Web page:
|RICHARDSON, KURT - Anitox Corp|
|Cox, Nelson - Nac|
|HOLCOMBE, NICHOLE - Anitox Corp|
|WELLER, CHERYL - Anitox Corp|
Submitted to: Journal of Environmental Science and Health
Publication Type: Peer Reviewed Journal
Publication Acceptance Date: 12/29/2018
Publication Date: 1/29/2019
Citation: Richardson, K.E., Cox Jr, N.A., Cosby, D.E., Berrang, M.E., Holcombe, N.L., Weller, C.E. 2019. Dry and heat stress affects H2S production of Salmonella on selective plating media. Journal of Environmental Science and Health. 54:313-316.
Interpretive Summary: Preenrichment media used to analyze feeds for Salmonella can become very acidic during incubation. Salmonella in feed that have been stressed by heat and dryness exhibit different tolerances to acidity when compared to non-stressed cultures. For example, in the case of S. Typhimurium and S. Enteritidis desiccation and heat reduces their ability to tolerate acidity and they are rarely found in feed. In contrast, S. Senftenberg has an increased acid tolerance when exposed to heat and dry stress and is one of the more commonly isolated from feed. These results suggest that the acidic conditions that occur in feed analysis can influence which serotypes are detected.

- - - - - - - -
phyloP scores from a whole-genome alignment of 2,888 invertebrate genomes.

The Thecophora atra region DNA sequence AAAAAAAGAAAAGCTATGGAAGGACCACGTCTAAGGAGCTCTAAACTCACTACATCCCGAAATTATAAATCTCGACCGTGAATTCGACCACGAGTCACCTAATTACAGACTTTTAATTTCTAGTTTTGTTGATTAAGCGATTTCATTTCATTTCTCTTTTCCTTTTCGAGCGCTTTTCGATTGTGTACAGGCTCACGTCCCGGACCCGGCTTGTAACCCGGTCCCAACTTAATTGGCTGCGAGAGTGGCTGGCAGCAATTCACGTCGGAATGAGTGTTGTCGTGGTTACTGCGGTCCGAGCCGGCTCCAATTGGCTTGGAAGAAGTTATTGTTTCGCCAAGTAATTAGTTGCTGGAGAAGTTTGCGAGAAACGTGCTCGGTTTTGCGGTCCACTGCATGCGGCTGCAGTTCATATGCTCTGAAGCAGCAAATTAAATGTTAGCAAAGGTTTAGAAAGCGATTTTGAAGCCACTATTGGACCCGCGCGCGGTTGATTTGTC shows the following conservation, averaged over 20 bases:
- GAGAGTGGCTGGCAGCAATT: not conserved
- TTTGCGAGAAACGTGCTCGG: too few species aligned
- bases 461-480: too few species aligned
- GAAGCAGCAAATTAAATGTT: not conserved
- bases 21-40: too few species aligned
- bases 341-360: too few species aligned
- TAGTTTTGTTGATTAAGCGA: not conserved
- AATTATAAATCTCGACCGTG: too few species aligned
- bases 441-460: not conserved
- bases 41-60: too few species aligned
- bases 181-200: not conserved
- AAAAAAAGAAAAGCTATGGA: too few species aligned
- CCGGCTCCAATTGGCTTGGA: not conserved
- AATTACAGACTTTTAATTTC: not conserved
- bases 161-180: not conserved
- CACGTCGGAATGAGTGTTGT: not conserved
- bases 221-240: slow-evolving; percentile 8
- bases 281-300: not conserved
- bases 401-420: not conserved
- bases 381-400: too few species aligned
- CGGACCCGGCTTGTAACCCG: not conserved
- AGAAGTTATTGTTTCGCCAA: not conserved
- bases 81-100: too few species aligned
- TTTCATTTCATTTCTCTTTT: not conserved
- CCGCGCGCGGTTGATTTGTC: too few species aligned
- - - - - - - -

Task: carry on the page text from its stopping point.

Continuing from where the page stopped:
Technical Abstract: The pH of Salmonella pre-enrichment media can become acidic (pH 4.0 to 5.0) when feeds and ingredients are incubated for 24 h. Salmonella in poultry feed that have been stressed by heat and desiccation exhibit different tolerances to the lower pHs than non-stressed cultures. Acidic conditions affect the biochemical pathways and injure or kill Salmonella. In this study, eight serotypes, four commonly found in feed (S. Montevideo (SM), S. Senftenberg (SS), S. Tennessee (STn) and S. Schwarzengrund (SSc)) and four commonly found in poultry processing plants (S. Typhimurium (STy), S. Enteritidis (SE), S. Infantis (SI), and S. Heidelberg (SH)), were grown in sterile meat and bone meal for 48 h at 35°C, centrifuged, and the sediment subjected to desiccation at 37°C for 36-48 h under partial vacuum to expose them to stress. Isolates were subsequently exposed to acidic pH from 4.0 to 7.0 in 0.5 pH increments (3 replicates/pH increment) in citrate buffer. At 6 and 24 h, serial dilutions were plated in duplicate on xylose lysine tergitol 4 (XLT4) agar. Four serotypes (SE, SI, SM and SSc) showed an impaired ability to decarboxylate lysine on XLT4. At a pH of 6.5, 56.6 - 57.1% of the colonies of unstressed cultures of SSc and SI were H2S negative after 6 h of incubation. This percentage of H2S negative colonies significantly (P<0.05) increased for SSc at 24 h. Stressed SE and SI exhibited the greatest overall change in the ability of the isolate to decarboxylate lysine on XLT4. At a pH of 6, 97.5% of the SE colonies were H2S positive at 6 h, however, at 24 h, 87.5% of the colonies were H2S negative. In the case of SI, 90.2% of the colonies were H2S negative at 6 h. Results at 24 h were not significantly different (P<0.05). At a pH of 6, stressed cultures of SM and SSc produced an approximate 50:50 ratio of H2S positive: H2S negative colonies at both 6 and 24 h. When the isolates ability to decarboxylate lysine was further examined using the API20 biochemical test strip, with the exception of SI, cultures were still able to decarboxylate lysine. This suggests that XLT4 agar contains a biochemical stressor(s) which affects the rate of decarboxylation by these Salmonella instead of the isolate inability to decarboxylate lysine. These results suggest that acidic conditions may influence the detection and confirmation of Salmonella in feed.